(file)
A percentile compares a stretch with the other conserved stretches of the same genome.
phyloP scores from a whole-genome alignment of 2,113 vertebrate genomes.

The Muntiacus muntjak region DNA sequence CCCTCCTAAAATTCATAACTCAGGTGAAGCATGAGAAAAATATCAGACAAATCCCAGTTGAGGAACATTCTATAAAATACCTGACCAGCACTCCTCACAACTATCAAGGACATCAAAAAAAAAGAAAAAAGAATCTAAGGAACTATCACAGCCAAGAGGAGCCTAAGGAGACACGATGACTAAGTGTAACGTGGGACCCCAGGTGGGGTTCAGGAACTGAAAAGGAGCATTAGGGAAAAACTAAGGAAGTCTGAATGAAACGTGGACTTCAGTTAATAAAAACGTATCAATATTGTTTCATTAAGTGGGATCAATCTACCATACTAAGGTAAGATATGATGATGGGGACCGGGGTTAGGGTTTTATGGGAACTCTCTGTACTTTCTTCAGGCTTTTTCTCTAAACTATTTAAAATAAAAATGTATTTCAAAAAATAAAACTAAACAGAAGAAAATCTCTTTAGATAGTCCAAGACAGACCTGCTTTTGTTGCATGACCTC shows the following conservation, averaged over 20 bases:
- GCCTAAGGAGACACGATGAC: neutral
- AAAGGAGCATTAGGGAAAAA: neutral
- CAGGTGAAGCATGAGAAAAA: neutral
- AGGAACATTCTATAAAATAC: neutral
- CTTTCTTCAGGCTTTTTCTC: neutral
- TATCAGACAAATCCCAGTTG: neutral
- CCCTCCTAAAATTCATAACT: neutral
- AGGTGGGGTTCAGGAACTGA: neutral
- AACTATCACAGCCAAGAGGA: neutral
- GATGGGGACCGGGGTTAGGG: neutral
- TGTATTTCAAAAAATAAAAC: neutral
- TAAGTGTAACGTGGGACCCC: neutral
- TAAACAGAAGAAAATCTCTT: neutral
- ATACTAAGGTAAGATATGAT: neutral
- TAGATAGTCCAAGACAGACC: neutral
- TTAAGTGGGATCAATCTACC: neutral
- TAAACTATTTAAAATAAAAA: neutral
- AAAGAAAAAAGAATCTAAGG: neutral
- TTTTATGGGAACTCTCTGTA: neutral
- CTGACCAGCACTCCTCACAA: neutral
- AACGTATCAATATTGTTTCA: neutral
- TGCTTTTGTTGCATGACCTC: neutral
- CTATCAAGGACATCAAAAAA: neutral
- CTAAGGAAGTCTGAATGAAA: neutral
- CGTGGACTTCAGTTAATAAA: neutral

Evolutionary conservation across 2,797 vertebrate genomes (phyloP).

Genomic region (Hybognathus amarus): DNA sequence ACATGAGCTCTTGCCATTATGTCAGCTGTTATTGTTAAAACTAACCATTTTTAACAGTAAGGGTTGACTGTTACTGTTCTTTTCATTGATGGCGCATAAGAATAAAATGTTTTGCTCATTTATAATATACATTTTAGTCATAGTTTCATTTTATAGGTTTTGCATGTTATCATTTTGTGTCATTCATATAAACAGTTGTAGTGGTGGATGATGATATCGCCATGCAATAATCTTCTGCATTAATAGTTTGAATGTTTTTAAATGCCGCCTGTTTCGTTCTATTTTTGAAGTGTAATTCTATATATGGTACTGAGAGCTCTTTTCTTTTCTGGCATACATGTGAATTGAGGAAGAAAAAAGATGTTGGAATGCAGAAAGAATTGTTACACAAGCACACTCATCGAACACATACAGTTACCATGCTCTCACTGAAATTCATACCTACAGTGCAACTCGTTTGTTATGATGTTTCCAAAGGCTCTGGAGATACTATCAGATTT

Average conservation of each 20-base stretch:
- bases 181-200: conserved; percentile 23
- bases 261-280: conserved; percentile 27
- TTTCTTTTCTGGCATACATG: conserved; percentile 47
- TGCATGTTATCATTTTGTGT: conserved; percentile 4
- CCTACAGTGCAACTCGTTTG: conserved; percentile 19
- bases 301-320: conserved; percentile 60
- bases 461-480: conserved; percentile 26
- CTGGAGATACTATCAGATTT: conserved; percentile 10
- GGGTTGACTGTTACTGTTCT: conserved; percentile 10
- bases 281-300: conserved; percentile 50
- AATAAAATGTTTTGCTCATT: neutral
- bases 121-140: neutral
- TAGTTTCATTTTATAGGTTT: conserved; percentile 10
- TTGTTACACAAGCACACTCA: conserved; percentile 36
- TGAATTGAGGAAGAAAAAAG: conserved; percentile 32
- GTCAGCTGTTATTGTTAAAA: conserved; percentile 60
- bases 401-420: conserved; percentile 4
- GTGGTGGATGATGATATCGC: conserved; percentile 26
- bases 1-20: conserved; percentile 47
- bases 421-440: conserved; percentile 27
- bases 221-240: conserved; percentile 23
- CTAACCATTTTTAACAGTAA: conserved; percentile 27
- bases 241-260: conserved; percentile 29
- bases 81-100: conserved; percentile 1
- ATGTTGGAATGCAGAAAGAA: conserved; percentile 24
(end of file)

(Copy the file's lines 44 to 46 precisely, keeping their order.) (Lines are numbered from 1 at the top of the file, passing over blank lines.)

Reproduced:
- TAGTTTCATTTTATAGGTTT: conserved; percentile 10
- TTGTTACACAAGCACACTCA: conserved; percentile 36
- TGAATTGAGGAAGAAAAAAG: conserved; percentile 32